NLC Supports House and Senate Action on “Waters of the U.S.”

Press Release
Press Release

Last week, NLC expressed support for House and Senate legislation to halt the U.S. Environmental Protection Agency's (EPA) and the U.S. Army Corps of Engineers' (Corps) proposed rule on "waters of the U.S."

Bills in both chambers would require the agencies to withdraw the current proposed rule, and begin again by conducting a federalism consultation with state and local governments as well as a comprehensive cost analysis examining the impact of the proposed rule and all Clean Water Act (CWA) programs.

The House was scheduled to vote on the Regulatory Integrity Protection Act (H.R. 1732) last week, but the vote has since been postponed until after the week-long recess this week. President Obama has issued a veto threat against the House bill. NLC is urging members to contact their representatives and urge them to support H.R. 1732.

In the Senate, a bipartisan group led by Senators John Barrasso (R-WY) and Joe Donnelly (D-IN) introduced the Federal Water Quality Protection Act (S. 1140) that directs the agencies to issue a revised proposal that adheres to a set of principles, including what types of waterbodies a "waters of the U.S." should and should not include, as well as a process by which the agencies should use to develop the proposal.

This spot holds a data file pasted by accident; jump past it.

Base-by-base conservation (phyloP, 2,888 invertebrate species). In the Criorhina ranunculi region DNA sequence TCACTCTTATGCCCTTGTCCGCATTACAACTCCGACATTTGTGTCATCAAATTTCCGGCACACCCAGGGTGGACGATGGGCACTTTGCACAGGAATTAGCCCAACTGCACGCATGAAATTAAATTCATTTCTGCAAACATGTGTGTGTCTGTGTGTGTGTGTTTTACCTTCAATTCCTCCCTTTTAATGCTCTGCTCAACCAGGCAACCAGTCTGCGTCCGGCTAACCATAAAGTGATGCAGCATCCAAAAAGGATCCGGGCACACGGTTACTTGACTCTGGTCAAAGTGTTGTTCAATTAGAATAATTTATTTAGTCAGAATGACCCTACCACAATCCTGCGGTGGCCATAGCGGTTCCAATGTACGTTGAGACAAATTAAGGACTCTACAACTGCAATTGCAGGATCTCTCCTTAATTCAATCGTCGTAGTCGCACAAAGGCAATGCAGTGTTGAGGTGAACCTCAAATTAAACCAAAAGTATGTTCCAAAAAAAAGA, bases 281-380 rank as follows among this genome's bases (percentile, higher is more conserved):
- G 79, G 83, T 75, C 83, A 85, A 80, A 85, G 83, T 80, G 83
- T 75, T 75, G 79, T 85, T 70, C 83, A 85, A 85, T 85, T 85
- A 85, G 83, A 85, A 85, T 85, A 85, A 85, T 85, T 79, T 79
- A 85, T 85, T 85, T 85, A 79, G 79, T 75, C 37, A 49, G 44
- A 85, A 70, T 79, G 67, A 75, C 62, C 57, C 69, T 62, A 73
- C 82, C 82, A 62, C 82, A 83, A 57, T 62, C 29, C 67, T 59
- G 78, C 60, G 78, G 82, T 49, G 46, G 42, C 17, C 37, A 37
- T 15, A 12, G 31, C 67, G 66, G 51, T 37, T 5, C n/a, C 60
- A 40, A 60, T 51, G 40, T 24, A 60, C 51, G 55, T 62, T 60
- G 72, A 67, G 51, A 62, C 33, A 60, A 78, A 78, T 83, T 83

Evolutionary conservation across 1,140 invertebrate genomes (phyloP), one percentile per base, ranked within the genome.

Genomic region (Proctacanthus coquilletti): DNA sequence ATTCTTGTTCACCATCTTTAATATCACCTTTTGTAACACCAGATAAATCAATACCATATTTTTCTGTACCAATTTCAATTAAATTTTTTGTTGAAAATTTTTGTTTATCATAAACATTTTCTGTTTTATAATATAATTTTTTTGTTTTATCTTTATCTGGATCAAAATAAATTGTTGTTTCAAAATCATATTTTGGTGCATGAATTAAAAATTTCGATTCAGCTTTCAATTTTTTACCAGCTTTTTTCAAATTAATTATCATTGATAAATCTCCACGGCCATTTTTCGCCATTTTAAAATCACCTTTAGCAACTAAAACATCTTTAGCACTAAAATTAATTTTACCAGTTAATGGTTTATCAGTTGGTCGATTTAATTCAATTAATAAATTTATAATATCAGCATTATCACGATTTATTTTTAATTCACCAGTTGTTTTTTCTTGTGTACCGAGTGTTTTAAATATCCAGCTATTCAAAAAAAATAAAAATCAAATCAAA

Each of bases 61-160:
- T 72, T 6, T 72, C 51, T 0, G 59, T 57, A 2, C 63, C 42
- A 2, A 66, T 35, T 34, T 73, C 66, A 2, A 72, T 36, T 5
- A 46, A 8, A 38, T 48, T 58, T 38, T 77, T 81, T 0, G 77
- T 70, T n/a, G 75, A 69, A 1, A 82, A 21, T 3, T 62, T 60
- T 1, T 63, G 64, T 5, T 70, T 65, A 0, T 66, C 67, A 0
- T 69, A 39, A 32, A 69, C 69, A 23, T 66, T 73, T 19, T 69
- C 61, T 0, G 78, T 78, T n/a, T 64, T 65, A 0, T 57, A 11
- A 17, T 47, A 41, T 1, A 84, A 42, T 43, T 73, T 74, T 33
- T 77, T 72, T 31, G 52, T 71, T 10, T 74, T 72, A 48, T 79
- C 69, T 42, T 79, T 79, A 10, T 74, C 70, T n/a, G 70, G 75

Background

EPA and the Corps are developing a rule to change the Clean Water Act definition of "waters of the U.S." The proposed rule, which is currently under review by the Office of Management and Budget, will have broad implications for local governments, including impacts to municipal stormwater and floodwater managements systems. The final rule is expected in the near future.

NLC submitted comments to EPA and the Corps on the proposed rule, raising concerns about further confusion over what waters will fall under federal jurisdiction, leading to unnecessary project delays, added costs to local governments and inconsistency across the country. NLC asked the agencies to clarify language and provide specific exemptions for essential local government systems, such as public safety ditches, water conveyances, stormwater systems, green infrastructure, and more. NLC reiterated concerns about the rulemaking process, including the need for a federalism consultation with state and local governments and a meaningful cost-benefit analysis.

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